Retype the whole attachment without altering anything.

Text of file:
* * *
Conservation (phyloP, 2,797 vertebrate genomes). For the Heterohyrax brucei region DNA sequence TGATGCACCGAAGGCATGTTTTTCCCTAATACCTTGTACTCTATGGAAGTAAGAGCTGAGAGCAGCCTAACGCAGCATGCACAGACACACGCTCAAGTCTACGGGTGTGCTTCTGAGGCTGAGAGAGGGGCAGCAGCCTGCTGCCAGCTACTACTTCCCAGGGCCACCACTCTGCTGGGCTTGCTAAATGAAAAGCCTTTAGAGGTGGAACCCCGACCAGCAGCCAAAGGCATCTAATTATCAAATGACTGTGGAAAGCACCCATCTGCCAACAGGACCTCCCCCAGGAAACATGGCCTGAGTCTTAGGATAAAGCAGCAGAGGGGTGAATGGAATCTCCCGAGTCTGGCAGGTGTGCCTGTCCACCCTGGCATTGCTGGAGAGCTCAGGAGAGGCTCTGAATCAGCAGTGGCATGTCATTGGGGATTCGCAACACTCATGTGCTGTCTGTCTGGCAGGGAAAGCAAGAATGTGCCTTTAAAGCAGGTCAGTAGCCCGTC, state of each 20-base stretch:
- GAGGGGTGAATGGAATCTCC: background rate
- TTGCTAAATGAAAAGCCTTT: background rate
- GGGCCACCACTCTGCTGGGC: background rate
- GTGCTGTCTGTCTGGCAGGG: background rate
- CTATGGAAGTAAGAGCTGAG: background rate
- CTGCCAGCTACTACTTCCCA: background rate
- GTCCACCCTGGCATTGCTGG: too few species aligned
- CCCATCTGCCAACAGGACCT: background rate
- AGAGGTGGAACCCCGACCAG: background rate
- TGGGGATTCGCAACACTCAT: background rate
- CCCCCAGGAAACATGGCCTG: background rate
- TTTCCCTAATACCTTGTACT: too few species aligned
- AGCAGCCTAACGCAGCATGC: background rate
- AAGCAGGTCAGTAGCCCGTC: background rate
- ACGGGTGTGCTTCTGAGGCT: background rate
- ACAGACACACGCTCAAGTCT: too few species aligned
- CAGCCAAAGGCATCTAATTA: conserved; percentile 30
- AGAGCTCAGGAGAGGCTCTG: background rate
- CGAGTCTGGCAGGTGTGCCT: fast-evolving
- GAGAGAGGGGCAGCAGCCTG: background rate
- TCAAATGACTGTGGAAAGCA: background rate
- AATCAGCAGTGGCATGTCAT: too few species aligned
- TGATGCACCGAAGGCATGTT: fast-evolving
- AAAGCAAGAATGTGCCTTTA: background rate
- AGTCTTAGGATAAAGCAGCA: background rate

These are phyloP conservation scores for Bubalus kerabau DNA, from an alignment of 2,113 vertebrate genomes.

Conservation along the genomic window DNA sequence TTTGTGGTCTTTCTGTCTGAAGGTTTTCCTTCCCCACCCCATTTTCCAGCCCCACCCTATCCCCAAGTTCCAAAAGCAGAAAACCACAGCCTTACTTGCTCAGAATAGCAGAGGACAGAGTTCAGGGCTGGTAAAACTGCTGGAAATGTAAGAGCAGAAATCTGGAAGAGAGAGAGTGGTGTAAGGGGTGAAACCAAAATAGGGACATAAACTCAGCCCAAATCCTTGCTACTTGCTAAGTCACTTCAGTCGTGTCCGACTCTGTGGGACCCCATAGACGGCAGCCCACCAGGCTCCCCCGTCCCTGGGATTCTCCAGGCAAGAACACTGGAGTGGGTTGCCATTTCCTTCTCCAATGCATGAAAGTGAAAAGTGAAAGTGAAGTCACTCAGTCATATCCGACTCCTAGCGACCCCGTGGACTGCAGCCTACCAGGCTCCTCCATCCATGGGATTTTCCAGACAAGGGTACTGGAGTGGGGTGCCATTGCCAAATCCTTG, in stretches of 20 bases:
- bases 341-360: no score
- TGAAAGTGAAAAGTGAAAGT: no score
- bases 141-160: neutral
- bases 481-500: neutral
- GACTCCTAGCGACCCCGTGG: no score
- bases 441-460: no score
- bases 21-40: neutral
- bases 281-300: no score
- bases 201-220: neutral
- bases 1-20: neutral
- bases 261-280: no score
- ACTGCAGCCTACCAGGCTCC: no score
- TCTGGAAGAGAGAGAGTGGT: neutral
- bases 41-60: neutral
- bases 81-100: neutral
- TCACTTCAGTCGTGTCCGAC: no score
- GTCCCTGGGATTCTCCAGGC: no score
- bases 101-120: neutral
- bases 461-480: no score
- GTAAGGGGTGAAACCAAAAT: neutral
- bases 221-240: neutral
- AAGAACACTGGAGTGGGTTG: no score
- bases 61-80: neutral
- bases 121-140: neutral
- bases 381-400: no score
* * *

Conservation (phyloP, 2,797 vertebrate genomes). For the Heterohyrax brucei region DNA sequence TGATGCACCGAAGGCATGTTTTTCCCTAATACCTTGTACTCTATGGAAGTAAGAGCTGAGAGCAGCCTAACGCAGCATGCACAGACACACGCTCAAGTCTACGGGTGTGCTTCTGAGGCTGAGAGAGGGGCAGCAGCCTGCTGCCAGCTACTACTTCCCAGGGCCACCACTCTGCTGGGCTTGCTAAATGAAAAGCCTTTAGAGGTGGAACCCCGACCAGCAGCCAAAGGCATCTAATTATCAAATGACTGTGGAAAGCACCCATCTGCCAACAGGACCTCCCCCAGGAAACATGGCCTGAGTCTTAGGATAAAGCAGCAGAGGGGTGAATGGAATCTCCCGAGTCTGGCAGGTGTGCCTGTCCACCCTGGCATTGCTGGAGAGCTCAGGAGAGGCTCTGAATCAGCAGTGGCATGTCATTGGGGATTCGCAACACTCATGTGCTGTCTGTCTGGCAGGGAAAGCAAGAATGTGCCTTTAAAGCAGGTCAGTAGCCCGTC, state of each 20-base stretch:
- GAGGGGTGAATGGAATCTCC: background rate
- TTGCTAAATGAAAAGCCTTT: background rate
- GGGCCACCACTCTGCTGGGC: background rate
- GTGCTGTCTGTCTGGCAGGG: background rate
- CTATGGAAGTAAGAGCTGAG: background rate
- CTGCCAGCTACTACTTCCCA: background rate
- GTCCACCCTGGCATTGCTGG: too few species aligned
- CCCATCTGCCAACAGGACCT: background rate
- AGAGGTGGAACCCCGACCAG: background rate
- TGGGGATTCGCAACACTCAT: background rate
- CCCCCAGGAAACATGGCCTG: background rate
- TTTCCCTAATACCTTGTACT: too few species aligned
- AGCAGCCTAACGCAGCATGC: background rate
- AAGCAGGTCAGTAGCCCGTC: background rate
- ACGGGTGTGCTTCTGAGGCT: background rate
- ACAGACACACGCTCAAGTCT: too few species aligned
- CAGCCAAAGGCATCTAATTA: conserved; percentile 30
- AGAGCTCAGGAGAGGCTCTG: background rate
- CGAGTCTGGCAGGTGTGCCT: fast-evolving
- GAGAGAGGGGCAGCAGCCTG: background rate
- TCAAATGACTGTGGAAAGCA: background rate
- AATCAGCAGTGGCATGTCAT: too few species aligned
- TGATGCACCGAAGGCATGTT: fast-evolving
- AAAGCAAGAATGTGCCTTTA: background rate
- AGTCTTAGGATAAAGCAGCA: background rate

These are phyloP conservation scores for Bubalus kerabau DNA, from an alignment of 2,113 vertebrate genomes.

Conservation along the genomic window DNA sequence TTTGTGGTCTTTCTGTCTGAAGGTTTTCCTTCCCCACCCCATTTTCCAGCCCCACCCTATCCCCAAGTTCCAAAAGCAGAAAACCACAGCCTTACTTGCTCAGAATAGCAGAGGACAGAGTTCAGGGCTGGTAAAACTGCTGGAAATGTAAGAGCAGAAATCTGGAAGAGAGAGAGTGGTGTAAGGGGTGAAACCAAAATAGGGACATAAACTCAGCCCAAATCCTTGCTACTTGCTAAGTCACTTCAGTCGTGTCCGACTCTGTGGGACCCCATAGACGGCAGCCCACCAGGCTCCCCCGTCCCTGGGATTCTCCAGGCAAGAACACTGGAGTGGGTTGCCATTTCCTTCTCCAATGCATGAAAGTGAAAAGTGAAAGTGAAGTCACTCAGTCATATCCGACTCCTAGCGACCCCGTGGACTGCAGCCTACCAGGCTCCTCCATCCATGGGATTTTCCAGACAAGGGTACTGGAGTGGGGTGCCATTGCCAAATCCTTG, in stretches of 20 bases:
- bases 341-360: no score
- TGAAAGTGAAAAGTGAAAGT: no score
- bases 141-160: neutral
- bases 481-500: neutral
- GACTCCTAGCGACCCCGTGG: no score
- bases 441-460: no score
- bases 21-40: neutral
- bases 281-300: no score
- bases 201-220: neutral
- bases 1-20: neutral
- bases 261-280: no score
- ACTGCAGCCTACCAGGCTCC: no score
- TCTGGAAGAGAGAGAGTGGT: neutral
- bases 41-60: neutral
- bases 81-100: neutral
- TCACTTCAGTCGTGTCCGAC: no score
- GTCCCTGGGATTCTCCAGGC: no score
- bases 101-120: neutral
- bases 461-480: no score
- GTAAGGGGTGAAACCAAAAT: neutral
- bases 221-240: neutral
- AAGAACACTGGAGTGGGTTG: no score
- bases 61-80: neutral
- bases 121-140: neutral
- bases 381-400: no score